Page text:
Monday, 24 January

2022 budget to expand tax net, rationalise expenditure, optimise key progs. – Adu Boahen

Charles Adu Boahen

The 2022 budget will focus on expanding the tax net, rationalising government expenditure and optimising the implementation of the government’s flagship programmes, Mr Charles Adu Boahen, Minister of State at the Finance Ministry has hinted.

At the Graphic Business/Stanbic Bank Breakfast Meeting on Tuesday, 2 November 2021, Mr Adu Boahen told the audience in Accra: “We continue to focus the budget, this coming 2022 budget, on some key highlights, especially giving the backdrop to where we are today”. 

“We continue to still have high debt levels. We continue to still have challenges with regard to our interest rates that have had an impact on the ability for the private sector to be able to borrow at attractive rates to fund investments and expand the economy. We continue to see some serious challenges with regard to job creation, especially for the youth”, he noted. 

Mr Adu Boahen continued: “I think the just-ended census confirmed the fact that Ghana has a very youthful population and we are churning out graduates every day who are struggling to find jobs and we really need to create an environment and job opportunities for the youth, to be able to make sure that they are employed”.

So, he noted, “on the back of that, this budget is focused on expenditure rationalisation and optimising the implementation of flagship and strategic programmes, widening and deepening existing revenue sources including expanding the tax net”. 

He said due to the “elevated debt levels in 2020, we saw our fiscal space continue to be eaten up by high interest expense”. 

“If you look at how much of our revenue we were using to service our debt, it is clear that we need to look at how we can reduce the cost of borrowing”, he observed.

“I see my good friend here and MD of Stanbic Bank …  We had a meeting with him and his colleagues and we were like: ‘You know, guys this interest rates environment is not sustainable; what can we do to reduce the rates so that we can get the impetus to move this economy forward?’”

Alongside that, he said “given the fact that we have such high debt levels, we have to focus on revenue maximisation”. 

He noted: “We still, really, do not believe that we are maximising our revenue potential”. 

“I think our tax revenue in terms of GDP is under 14 per cent – between 13 and 14 per cent. Most countries’, even [that of] some of our peers in Africa, is closer to 18 or 19 per cent”.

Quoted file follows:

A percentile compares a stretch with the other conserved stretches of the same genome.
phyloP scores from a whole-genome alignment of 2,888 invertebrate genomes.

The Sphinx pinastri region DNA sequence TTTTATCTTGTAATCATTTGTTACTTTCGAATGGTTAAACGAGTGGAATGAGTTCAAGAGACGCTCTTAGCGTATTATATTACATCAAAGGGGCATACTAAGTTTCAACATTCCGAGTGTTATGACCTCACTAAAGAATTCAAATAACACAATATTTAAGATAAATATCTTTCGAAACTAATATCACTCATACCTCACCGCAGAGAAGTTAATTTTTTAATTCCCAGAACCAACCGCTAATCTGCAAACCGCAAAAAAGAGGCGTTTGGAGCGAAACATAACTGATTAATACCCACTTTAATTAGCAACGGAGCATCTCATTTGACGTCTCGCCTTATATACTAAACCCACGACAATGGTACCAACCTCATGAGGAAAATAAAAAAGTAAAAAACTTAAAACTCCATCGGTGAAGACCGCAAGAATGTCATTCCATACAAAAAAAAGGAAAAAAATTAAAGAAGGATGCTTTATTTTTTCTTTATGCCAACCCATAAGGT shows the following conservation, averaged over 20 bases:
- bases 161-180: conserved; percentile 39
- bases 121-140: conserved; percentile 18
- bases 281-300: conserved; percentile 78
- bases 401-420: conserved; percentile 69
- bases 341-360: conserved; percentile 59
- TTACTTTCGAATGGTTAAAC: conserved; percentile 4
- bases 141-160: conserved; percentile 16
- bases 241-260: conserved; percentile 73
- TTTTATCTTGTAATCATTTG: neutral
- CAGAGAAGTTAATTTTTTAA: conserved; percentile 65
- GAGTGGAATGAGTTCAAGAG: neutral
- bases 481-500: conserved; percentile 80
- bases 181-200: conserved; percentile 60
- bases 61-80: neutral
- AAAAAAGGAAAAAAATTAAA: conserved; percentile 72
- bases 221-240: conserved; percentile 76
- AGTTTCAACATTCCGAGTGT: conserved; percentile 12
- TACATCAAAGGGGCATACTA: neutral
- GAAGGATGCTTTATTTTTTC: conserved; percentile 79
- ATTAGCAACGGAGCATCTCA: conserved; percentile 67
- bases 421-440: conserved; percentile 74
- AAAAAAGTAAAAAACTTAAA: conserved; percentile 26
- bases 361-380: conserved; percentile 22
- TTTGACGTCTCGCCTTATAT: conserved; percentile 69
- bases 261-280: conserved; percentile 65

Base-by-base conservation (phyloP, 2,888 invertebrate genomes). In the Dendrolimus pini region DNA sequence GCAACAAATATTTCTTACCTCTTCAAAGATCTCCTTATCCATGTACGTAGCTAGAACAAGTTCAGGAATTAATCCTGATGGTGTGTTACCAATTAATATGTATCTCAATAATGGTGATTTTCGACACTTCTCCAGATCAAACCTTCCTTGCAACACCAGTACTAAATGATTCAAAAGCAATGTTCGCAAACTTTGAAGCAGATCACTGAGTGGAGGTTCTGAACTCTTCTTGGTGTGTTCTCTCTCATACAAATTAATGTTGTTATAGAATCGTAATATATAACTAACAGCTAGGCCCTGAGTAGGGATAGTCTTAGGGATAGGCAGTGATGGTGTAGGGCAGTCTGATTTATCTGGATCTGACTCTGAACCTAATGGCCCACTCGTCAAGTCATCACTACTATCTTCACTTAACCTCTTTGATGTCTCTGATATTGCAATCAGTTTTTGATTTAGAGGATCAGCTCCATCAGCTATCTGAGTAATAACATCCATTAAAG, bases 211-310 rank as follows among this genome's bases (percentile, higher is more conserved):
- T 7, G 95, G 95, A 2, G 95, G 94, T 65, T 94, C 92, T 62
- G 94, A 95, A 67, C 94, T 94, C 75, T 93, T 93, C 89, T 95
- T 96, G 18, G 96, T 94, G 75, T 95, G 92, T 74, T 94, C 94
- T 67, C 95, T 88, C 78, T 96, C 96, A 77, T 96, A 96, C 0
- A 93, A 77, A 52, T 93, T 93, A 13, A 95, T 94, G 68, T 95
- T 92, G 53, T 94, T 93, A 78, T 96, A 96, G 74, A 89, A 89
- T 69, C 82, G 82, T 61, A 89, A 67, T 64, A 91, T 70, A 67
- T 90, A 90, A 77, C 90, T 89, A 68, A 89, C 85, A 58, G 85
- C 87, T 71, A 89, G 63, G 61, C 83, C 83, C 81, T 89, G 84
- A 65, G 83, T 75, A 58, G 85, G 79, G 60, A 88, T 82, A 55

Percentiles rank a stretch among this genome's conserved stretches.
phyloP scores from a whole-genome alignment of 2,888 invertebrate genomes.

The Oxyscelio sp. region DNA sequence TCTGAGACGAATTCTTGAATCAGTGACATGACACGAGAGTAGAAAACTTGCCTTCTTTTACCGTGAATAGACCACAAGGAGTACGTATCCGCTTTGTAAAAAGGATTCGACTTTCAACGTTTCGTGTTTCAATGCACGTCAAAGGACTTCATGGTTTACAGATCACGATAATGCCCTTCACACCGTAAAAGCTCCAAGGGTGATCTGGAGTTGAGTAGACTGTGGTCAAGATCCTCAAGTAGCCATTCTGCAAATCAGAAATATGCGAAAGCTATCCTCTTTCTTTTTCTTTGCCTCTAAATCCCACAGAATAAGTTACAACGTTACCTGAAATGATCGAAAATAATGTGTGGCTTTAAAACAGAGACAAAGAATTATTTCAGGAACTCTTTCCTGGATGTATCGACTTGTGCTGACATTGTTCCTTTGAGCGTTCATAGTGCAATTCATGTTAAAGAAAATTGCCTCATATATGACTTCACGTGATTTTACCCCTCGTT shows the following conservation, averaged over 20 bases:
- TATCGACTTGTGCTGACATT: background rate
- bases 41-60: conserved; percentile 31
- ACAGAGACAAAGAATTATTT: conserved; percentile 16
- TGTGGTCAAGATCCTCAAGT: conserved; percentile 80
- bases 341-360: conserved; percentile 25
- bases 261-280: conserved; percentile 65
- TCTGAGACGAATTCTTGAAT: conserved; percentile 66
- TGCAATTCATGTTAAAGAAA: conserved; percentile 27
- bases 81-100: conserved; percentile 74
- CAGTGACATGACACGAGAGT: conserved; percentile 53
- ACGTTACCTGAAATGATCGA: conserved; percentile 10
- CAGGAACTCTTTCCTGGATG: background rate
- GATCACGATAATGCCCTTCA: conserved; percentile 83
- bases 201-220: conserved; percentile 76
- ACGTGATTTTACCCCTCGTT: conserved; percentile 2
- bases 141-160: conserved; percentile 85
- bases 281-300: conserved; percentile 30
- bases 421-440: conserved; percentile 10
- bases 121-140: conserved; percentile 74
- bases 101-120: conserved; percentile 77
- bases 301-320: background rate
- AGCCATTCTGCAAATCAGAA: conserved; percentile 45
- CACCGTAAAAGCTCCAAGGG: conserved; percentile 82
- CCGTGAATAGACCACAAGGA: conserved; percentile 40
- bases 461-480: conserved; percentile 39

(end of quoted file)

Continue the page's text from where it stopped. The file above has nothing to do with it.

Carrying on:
“So, clearly, there’s a lot of room for growth. We’ve set up a revenue assurance unit within the ministry of finance with the focus on trying to plug the leakage”.

Additionally, Mr Adu Boahen said: “We also feel like the digitalisation drive is putting in place the foundation to be able to formalise the economy and create the pieces for us to be able to generate more revenue but it’s a fundamental cornerstone or anchor for our budget into 2022 – the importance of digitisation and widening revenue sources”.

He emphasised: “As I said already, debt stock sustainability amidst fiscal consolidation is also a big priority for us”, pointing out: “We want to make sure that we continue to focus on putting our debt on a declining path as we move forward in order for us to get to what we believe should be normal levels around 60 to 65 per cent debt to GDP”. 

On the COVID-19 pandemic, he said: “We also should not underestimate the importance of herd immunity through an aggressive vaccine rollout campaign”.  

“Our people can only be productive if they are healthy and, as you see … the workforce, people are actually really working from home, not everybody is in the office and, so, I don’t believe that our productive levels have got back to where they were prior to 2020”. 

“So, it’s important that we get everybody immunised, vaccinated so we can get back to normal as quickly as possible”, Mr  Adu Boahen noted.

He said: “I think right now we have more than enough vaccines in town and for those of you who are not vaccinated, I really encourage you to do so. … We are not out of the woods yet”.

“We, also, would like to focus this budget on returning our GDP growth to levels around above 5 per cent in the medium term and looking [forward] to investing in the productive sectors of the economy to achieve that”.